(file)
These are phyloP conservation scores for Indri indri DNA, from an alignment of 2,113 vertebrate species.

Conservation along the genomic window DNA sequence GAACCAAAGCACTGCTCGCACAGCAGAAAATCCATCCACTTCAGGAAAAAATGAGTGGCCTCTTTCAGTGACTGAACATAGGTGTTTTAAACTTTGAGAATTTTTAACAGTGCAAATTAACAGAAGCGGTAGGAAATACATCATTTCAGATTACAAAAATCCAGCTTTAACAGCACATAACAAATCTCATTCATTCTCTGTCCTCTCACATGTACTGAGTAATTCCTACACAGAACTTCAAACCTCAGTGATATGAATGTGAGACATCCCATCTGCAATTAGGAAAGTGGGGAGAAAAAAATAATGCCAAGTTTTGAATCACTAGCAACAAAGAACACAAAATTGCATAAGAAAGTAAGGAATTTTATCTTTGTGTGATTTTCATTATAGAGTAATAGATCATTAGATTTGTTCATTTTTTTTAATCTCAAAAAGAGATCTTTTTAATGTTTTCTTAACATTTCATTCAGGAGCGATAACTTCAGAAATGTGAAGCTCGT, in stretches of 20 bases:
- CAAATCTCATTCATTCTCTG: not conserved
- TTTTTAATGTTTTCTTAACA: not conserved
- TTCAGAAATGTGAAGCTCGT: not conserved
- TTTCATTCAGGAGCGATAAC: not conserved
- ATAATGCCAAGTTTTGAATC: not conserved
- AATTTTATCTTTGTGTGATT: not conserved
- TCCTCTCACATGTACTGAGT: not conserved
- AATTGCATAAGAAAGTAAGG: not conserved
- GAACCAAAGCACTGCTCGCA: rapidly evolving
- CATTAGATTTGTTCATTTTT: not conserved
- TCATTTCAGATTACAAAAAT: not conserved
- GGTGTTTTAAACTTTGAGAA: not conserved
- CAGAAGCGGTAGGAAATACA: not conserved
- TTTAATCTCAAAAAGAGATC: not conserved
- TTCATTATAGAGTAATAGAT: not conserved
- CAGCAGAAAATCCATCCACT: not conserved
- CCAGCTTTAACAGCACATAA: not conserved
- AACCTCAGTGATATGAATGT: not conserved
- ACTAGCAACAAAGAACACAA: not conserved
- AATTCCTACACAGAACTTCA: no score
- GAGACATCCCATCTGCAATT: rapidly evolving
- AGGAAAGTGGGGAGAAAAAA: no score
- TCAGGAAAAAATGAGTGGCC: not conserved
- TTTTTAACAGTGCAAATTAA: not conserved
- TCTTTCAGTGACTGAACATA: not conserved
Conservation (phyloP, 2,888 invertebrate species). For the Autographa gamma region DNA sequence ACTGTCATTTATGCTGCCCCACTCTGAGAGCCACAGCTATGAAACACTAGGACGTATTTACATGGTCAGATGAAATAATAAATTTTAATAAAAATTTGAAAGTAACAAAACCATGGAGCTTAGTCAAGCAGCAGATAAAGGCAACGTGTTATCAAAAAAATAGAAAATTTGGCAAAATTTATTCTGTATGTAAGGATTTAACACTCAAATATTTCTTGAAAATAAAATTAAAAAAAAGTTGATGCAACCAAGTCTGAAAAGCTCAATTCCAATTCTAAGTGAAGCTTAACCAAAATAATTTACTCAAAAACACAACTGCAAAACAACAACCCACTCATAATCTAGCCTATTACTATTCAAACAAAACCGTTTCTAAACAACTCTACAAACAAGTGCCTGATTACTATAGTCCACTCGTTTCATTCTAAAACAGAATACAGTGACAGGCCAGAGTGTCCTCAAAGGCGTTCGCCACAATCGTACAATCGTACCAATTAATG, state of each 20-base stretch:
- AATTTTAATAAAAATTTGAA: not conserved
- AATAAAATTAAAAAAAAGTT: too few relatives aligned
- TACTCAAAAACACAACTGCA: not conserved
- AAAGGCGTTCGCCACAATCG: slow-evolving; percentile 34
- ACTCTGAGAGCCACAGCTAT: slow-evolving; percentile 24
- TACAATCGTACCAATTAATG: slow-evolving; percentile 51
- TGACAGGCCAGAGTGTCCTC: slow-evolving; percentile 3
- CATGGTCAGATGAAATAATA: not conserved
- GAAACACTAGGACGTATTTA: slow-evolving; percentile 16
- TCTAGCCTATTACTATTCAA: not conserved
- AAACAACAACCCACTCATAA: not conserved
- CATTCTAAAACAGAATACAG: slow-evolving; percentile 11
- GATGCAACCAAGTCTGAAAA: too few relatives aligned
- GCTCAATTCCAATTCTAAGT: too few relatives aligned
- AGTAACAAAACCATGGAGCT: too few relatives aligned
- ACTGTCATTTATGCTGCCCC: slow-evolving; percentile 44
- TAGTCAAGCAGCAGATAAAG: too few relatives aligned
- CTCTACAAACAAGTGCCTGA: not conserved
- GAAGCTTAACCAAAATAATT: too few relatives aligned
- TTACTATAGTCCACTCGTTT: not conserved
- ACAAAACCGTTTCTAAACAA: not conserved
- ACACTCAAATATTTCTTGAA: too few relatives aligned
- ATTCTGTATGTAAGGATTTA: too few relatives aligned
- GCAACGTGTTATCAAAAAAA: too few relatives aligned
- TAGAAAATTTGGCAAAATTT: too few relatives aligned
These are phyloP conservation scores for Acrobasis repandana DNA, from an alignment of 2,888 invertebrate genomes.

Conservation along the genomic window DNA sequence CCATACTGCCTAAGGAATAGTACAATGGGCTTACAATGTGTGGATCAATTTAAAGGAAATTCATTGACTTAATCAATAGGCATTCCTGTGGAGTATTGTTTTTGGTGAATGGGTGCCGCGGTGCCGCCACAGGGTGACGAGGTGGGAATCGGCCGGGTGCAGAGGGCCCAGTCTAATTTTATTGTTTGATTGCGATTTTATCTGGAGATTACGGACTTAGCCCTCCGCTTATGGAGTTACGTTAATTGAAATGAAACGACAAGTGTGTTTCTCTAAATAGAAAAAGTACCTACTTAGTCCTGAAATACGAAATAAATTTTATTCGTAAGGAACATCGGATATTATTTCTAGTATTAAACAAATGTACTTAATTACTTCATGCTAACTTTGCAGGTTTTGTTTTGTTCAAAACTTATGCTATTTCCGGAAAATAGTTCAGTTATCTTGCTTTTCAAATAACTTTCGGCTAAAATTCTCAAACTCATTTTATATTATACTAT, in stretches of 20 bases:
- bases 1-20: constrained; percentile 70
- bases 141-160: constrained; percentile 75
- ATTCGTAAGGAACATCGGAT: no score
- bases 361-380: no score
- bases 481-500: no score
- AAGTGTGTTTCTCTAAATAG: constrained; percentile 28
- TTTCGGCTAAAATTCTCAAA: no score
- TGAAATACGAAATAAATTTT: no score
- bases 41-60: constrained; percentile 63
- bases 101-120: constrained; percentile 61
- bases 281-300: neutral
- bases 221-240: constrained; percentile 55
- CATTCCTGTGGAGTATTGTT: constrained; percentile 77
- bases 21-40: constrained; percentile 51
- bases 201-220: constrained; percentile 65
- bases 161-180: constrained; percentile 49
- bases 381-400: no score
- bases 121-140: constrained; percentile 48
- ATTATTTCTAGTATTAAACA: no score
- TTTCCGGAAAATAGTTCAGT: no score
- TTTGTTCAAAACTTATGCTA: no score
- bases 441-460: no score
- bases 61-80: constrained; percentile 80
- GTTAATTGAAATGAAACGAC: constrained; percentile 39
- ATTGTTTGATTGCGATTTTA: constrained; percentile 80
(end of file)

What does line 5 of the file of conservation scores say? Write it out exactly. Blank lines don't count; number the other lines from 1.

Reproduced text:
- TTCAGAAATGTGAAGCTCGT: not conserved